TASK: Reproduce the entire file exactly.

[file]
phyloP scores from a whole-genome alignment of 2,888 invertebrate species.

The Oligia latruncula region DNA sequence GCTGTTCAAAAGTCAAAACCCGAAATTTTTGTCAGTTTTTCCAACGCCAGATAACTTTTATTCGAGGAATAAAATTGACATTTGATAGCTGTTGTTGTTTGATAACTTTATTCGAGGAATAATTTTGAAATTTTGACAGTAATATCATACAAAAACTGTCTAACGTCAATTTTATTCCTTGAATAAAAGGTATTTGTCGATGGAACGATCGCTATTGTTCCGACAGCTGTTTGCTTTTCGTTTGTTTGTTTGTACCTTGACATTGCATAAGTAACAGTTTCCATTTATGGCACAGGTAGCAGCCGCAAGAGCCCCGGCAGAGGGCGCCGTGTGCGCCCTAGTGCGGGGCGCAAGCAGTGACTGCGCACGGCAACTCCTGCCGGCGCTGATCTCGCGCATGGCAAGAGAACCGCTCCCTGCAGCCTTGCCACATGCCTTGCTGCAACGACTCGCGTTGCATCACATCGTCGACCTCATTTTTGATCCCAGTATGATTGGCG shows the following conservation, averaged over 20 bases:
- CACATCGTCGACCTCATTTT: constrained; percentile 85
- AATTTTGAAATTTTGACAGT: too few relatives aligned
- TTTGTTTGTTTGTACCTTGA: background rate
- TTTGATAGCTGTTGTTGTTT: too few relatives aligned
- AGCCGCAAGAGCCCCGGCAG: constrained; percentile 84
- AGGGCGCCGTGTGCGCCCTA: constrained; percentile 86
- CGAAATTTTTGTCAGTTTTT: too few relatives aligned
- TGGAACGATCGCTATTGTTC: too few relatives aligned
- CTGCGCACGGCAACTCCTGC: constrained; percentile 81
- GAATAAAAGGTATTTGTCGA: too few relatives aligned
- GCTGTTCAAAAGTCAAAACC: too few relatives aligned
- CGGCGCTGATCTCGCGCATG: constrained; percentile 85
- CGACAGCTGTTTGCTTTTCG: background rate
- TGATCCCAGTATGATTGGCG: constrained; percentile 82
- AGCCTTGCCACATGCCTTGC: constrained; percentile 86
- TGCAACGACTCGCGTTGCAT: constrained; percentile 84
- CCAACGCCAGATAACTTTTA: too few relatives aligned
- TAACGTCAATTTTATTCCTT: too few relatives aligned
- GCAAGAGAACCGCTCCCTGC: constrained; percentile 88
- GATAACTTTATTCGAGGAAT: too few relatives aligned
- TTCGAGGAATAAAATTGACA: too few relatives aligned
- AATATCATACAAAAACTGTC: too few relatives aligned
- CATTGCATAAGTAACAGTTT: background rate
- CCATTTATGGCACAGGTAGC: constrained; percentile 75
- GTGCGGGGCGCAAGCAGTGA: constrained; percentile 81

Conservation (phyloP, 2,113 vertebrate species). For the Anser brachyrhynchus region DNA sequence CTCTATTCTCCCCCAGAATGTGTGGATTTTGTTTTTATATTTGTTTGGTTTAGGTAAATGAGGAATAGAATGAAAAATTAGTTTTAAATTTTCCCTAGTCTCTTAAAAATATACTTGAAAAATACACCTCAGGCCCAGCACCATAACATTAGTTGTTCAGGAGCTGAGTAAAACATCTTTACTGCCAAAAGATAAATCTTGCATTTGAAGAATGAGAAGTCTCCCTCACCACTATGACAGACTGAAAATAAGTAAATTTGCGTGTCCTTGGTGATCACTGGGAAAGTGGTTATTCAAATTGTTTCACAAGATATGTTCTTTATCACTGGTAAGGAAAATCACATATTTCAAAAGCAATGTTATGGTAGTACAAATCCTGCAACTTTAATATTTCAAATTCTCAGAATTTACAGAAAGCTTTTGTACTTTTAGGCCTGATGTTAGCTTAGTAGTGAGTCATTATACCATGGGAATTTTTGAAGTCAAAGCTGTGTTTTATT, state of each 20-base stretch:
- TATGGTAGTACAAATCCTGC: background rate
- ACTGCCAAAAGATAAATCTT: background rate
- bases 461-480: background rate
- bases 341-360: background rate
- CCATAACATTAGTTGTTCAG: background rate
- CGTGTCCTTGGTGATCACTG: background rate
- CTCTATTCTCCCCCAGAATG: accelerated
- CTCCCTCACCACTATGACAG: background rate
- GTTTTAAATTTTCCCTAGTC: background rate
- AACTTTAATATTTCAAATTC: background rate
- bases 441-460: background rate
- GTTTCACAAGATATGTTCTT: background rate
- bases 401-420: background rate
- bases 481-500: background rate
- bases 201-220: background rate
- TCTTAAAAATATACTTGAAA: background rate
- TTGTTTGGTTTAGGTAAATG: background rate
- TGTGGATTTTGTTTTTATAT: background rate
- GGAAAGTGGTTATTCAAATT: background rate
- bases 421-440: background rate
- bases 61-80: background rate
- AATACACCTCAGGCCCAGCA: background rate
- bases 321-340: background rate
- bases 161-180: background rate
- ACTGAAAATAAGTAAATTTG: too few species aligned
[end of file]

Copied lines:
phyloP scores from a whole-genome alignment of 2,888 invertebrate species.

The Oligia latruncula region DNA sequence GCTGTTCAAAAGTCAAAACCCGAAATTTTTGTCAGTTTTTCCAACGCCAGATAACTTTTATTCGAGGAATAAAATTGACATTTGATAGCTGTTGTTGTTTGATAACTTTATTCGAGGAATAATTTTGAAATTTTGACAGTAATATCATACAAAAACTGTCTAACGTCAATTTTATTCCTTGAATAAAAGGTATTTGTCGATGGAACGATCGCTATTGTTCCGACAGCTGTTTGCTTTTCGTTTGTTTGTTTGTACCTTGACATTGCATAAGTAACAGTTTCCATTTATGGCACAGGTAGCAGCCGCAAGAGCCCCGGCAGAGGGCGCCGTGTGCGCCCTAGTGCGGGGCGCAAGCAGTGACTGCGCACGGCAACTCCTGCCGGCGCTGATCTCGCGCATGGCAAGAGAACCGCTCCCTGCAGCCTTGCCACATGCCTTGCTGCAACGACTCGCGTTGCATCACATCGTCGACCTCATTTTTGATCCCAGTATGATTGGCG shows the following conservation, averaged over 20 bases:
- CACATCGTCGACCTCATTTT: constrained; percentile 85
- AATTTTGAAATTTTGACAGT: too few relatives aligned
- TTTGTTTGTTTGTACCTTGA: background rate
- TTTGATAGCTGTTGTTGTTT: too few relatives aligned
- AGCCGCAAGAGCCCCGGCAG: constrained; percentile 84
- AGGGCGCCGTGTGCGCCCTA: constrained; percentile 86
- CGAAATTTTTGTCAGTTTTT: too few relatives aligned
- TGGAACGATCGCTATTGTTC: too few relatives aligned
- CTGCGCACGGCAACTCCTGC: constrained; percentile 81
- GAATAAAAGGTATTTGTCGA: too few relatives aligned
- GCTGTTCAAAAGTCAAAACC: too few relatives aligned
- CGGCGCTGATCTCGCGCATG: constrained; percentile 85
- CGACAGCTGTTTGCTTTTCG: background rate
- TGATCCCAGTATGATTGGCG: constrained; percentile 82
- AGCCTTGCCACATGCCTTGC: constrained; percentile 86
- TGCAACGACTCGCGTTGCAT: constrained; percentile 84
- CCAACGCCAGATAACTTTTA: too few relatives aligned
- TAACGTCAATTTTATTCCTT: too few relatives aligned
- GCAAGAGAACCGCTCCCTGC: constrained; percentile 88
- GATAACTTTATTCGAGGAAT: too few relatives aligned
- TTCGAGGAATAAAATTGACA: too few relatives aligned
- AATATCATACAAAAACTGTC: too few relatives aligned
- CATTGCATAAGTAACAGTTT: background rate
- CCATTTATGGCACAGGTAGC: constrained; percentile 75
- GTGCGGGGCGCAAGCAGTGA: constrained; percentile 81

Conservation (phyloP, 2,113 vertebrate species). For the Anser brachyrhynchus region DNA sequence CTCTATTCTCCCCCAGAATGTGTGGATTTTGTTTTTATATTTGTTTGGTTTAGGTAAATGAGGAATAGAATGAAAAATTAGTTTTAAATTTTCCCTAGTCTCTTAAAAATATACTTGAAAAATACACCTCAGGCCCAGCACCATAACATTAGTTGTTCAGGAGCTGAGTAAAACATCTTTACTGCCAAAAGATAAATCTTGCATTTGAAGAATGAGAAGTCTCCCTCACCACTATGACAGACTGAAAATAAGTAAATTTGCGTGTCCTTGGTGATCACTGGGAAAGTGGTTATTCAAATTGTTTCACAAGATATGTTCTTTATCACTGGTAAGGAAAATCACATATTTCAAAAGCAATGTTATGGTAGTACAAATCCTGCAACTTTAATATTTCAAATTCTCAGAATTTACAGAAAGCTTTTGTACTTTTAGGCCTGATGTTAGCTTAGTAGTGAGTCATTATACCATGGGAATTTTTGAAGTCAAAGCTGTGTTTTATT, state of each 20-base stretch:
- TATGGTAGTACAAATCCTGC: background rate
- ACTGCCAAAAGATAAATCTT: background rate
- bases 461-480: background rate
- bases 341-360: background rate
- CCATAACATTAGTTGTTCAG: background rate
- CGTGTCCTTGGTGATCACTG: background rate
- CTCTATTCTCCCCCAGAATG: accelerated
- CTCCCTCACCACTATGACAG: background rate
- GTTTTAAATTTTCCCTAGTC: background rate
- AACTTTAATATTTCAAATTC: background rate
- bases 441-460: background rate
- GTTTCACAAGATATGTTCTT: background rate
- bases 401-420: background rate
- bases 481-500: background rate
- bases 201-220: background rate
- TCTTAAAAATATACTTGAAA: background rate
- TTGTTTGGTTTAGGTAAATG: background rate
- TGTGGATTTTGTTTTTATAT: background rate
- GGAAAGTGGTTATTCAAATT: background rate
- bases 421-440: background rate
- bases 61-80: background rate
- AATACACCTCAGGCCCAGCA: background rate
- bases 321-340: background rate
- bases 161-180: background rate
- ACTGAAAATAAGTAAATTTG: too few species aligned